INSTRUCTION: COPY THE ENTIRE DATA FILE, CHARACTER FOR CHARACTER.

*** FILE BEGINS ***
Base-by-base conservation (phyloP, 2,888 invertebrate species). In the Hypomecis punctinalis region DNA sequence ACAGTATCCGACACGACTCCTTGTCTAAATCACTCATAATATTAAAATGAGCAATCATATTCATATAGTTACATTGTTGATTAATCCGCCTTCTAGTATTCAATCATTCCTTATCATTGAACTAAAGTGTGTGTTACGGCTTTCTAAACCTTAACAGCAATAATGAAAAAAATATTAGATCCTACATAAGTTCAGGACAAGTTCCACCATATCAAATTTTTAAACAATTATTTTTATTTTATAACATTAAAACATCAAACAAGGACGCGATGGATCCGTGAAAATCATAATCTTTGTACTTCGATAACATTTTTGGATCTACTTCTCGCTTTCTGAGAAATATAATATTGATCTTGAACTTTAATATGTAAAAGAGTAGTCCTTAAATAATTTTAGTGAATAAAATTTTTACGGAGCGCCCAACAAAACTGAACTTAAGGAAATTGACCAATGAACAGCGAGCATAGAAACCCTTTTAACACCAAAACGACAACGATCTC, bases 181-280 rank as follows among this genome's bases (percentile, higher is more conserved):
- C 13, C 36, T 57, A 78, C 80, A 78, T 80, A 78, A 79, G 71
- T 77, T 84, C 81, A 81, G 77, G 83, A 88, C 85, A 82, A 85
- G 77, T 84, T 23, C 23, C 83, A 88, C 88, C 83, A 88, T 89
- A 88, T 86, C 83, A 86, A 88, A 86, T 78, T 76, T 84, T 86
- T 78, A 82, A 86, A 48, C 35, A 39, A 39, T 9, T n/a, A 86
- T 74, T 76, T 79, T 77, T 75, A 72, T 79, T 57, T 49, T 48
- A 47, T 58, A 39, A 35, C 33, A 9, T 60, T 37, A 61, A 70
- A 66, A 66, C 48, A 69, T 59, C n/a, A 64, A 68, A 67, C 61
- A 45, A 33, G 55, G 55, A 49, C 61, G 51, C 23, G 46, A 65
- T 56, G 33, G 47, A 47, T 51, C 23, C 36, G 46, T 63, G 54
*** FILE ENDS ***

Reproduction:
Base-by-base conservation (phyloP, 2,888 invertebrate species). In the Hypomecis punctinalis region DNA sequence ACAGTATCCGACACGACTCCTTGTCTAAATCACTCATAATATTAAAATGAGCAATCATATTCATATAGTTACATTGTTGATTAATCCGCCTTCTAGTATTCAATCATTCCTTATCATTGAACTAAAGTGTGTGTTACGGCTTTCTAAACCTTAACAGCAATAATGAAAAAAATATTAGATCCTACATAAGTTCAGGACAAGTTCCACCATATCAAATTTTTAAACAATTATTTTTATTTTATAACATTAAAACATCAAACAAGGACGCGATGGATCCGTGAAAATCATAATCTTTGTACTTCGATAACATTTTTGGATCTACTTCTCGCTTTCTGAGAAATATAATATTGATCTTGAACTTTAATATGTAAAAGAGTAGTCCTTAAATAATTTTAGTGAATAAAATTTTTACGGAGCGCCCAACAAAACTGAACTTAAGGAAATTGACCAATGAACAGCGAGCATAGAAACCCTTTTAACACCAAAACGACAACGATCTC, bases 181-280 rank as follows among this genome's bases (percentile, higher is more conserved):
- C 13, C 36, T 57, A 78, C 80, A 78, T 80, A 78, A 79, G 71
- T 77, T 84, C 81, A 81, G 77, G 83, A 88, C 85, A 82, A 85
- G 77, T 84, T 23, C 23, C 83, A 88, C 88, C 83, A 88, T 89
- A 88, T 86, C 83, A 86, A 88, A 86, T 78, T 76, T 84, T 86
- T 78, A 82, A 86, A 48, C 35, A 39, A 39, T 9, T n/a, A 86
- T 74, T 76, T 79, T 77, T 75, A 72, T 79, T 57, T 49, T 48
- A 47, T 58, A 39, A 35, C 33, A 9, T 60, T 37, A 61, A 70
- A 66, A 66, C 48, A 69, T 59, C n/a, A 64, A 68, A 67, C 61
- A 45, A 33, G 55, G 55, A 49, C 61, G 51, C 23, G 46, A 65
- T 56, G 33, G 47, A 47, T 51, C 23, C 36, G 46, T 63, G 54